The key word in Donald Trump’s joint address to Congress was “citizens.” The president reiterated what he told conservative activists at CPAC days earlier: “My job is not to represent the world. My job is to represent the United States of America.” This is a president who puts the historic nation-state at the center of all his policies.
He’s not the first to do so, but he is the first in many years. He cited two other Republican presidents in his remarks, both of whom suggest how Trump sees his mission. He invoked Abraham Lincoln on the importance policies that support American industry. And he referenced Dwight Eisenhower as a model of infrastructure investment, for the creation of the interstate highway system. Donald Trump’s economic nationalism is not in the least unexampled, either in American history or the history of the Republican Party.
The president was firm in his demands, even as he conceded to some of the formalities of the joint address to Congress (or, in other years, the State of the Union address). He had given his inaugural address with his suit jacket open and signature red tie hanging low. For his address to Congress, he was dressed sharply, with a blue-and-white striped tie. He delivered his remarks in measured tones, with hardly an ad lib, and eschewed the fiery rhetoric of the inaugural. He did not employ any language quite as shocking to Washington sensibilities as “America First” or “American carnage.”
But if Trump made concessions to establishment expectations in the way he looked and sounded, he did not dilute the substance of his message in the slightest. Not only did he insist he would curtail illegal immigration, but he also called for reforming the legal immigration process to be merit-based, as it is in most other countries. The president not only stayed true to his economic nationalism in his remarks, but he also touted greater government spending on infrastructure, paid family leave and childcare support for working families—themes that earned him applause from Democrats, including Bernie Sanders. As president, no less than as a candidate, Trump is unconstrained by ideological orthodoxy. House Speaker Paul Ryan stood and clapped for the president, but Trump’s Republican Party is profoundly different from the one that Ryan once aspired to lead, even if repealing Obamacare remains an article of faith.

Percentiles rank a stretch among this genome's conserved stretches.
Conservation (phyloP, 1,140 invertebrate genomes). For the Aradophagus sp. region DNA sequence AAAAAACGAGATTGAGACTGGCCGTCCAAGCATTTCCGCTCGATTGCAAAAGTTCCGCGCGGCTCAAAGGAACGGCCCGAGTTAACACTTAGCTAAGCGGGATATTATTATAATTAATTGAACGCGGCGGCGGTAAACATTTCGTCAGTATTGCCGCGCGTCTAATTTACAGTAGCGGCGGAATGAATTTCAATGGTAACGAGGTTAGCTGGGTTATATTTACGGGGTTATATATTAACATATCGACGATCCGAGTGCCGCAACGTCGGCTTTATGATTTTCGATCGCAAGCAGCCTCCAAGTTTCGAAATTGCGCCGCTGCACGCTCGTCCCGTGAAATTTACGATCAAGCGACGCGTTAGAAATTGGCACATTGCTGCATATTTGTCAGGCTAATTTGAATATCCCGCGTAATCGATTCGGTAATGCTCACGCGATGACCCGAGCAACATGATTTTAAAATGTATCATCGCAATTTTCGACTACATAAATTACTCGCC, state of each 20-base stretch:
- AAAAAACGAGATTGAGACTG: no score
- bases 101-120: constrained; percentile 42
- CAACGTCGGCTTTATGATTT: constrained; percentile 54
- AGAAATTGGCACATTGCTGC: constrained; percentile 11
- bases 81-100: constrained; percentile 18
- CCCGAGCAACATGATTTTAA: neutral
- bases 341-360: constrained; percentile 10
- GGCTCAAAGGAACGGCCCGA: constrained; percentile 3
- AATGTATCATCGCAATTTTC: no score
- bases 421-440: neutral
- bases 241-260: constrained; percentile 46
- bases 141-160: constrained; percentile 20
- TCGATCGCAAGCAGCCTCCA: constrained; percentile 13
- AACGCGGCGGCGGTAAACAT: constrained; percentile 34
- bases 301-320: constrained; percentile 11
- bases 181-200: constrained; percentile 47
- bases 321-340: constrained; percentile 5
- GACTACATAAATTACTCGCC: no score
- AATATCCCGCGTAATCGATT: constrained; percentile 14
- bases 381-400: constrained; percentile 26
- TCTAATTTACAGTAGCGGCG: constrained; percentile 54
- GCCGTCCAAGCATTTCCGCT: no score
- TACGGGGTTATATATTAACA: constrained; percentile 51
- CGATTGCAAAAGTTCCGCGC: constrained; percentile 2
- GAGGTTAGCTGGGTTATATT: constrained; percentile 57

Trump stayed on message with regard to his foreign policy as well. Even as he reassured allies of his support for NATO, he demanded that they pay their fare share to support it and shoulder more of the burden in military operations. He spoke again of destroying ISIS while emphasizing the role of Middle Eastern partners in that project. He highlighted new sanctions he has placed on Iran and called America’s relationship with Israel an “unbreakable” alliance. Yet he also referred to the “approximately $6 trillion” that America has spent in the Middle East that should have been spent at home instead. President Trump did not invoke Ronald Reagan as he did Lincoln and Eisenhower, but his plan to increase the military budget significantly, without proposing to fight new wars of the sort that George W. Bush engaged in, suggests he takes Reagan as a model—a model, that is, of a president whose Pentagon expenditures do not portend greater interventionism.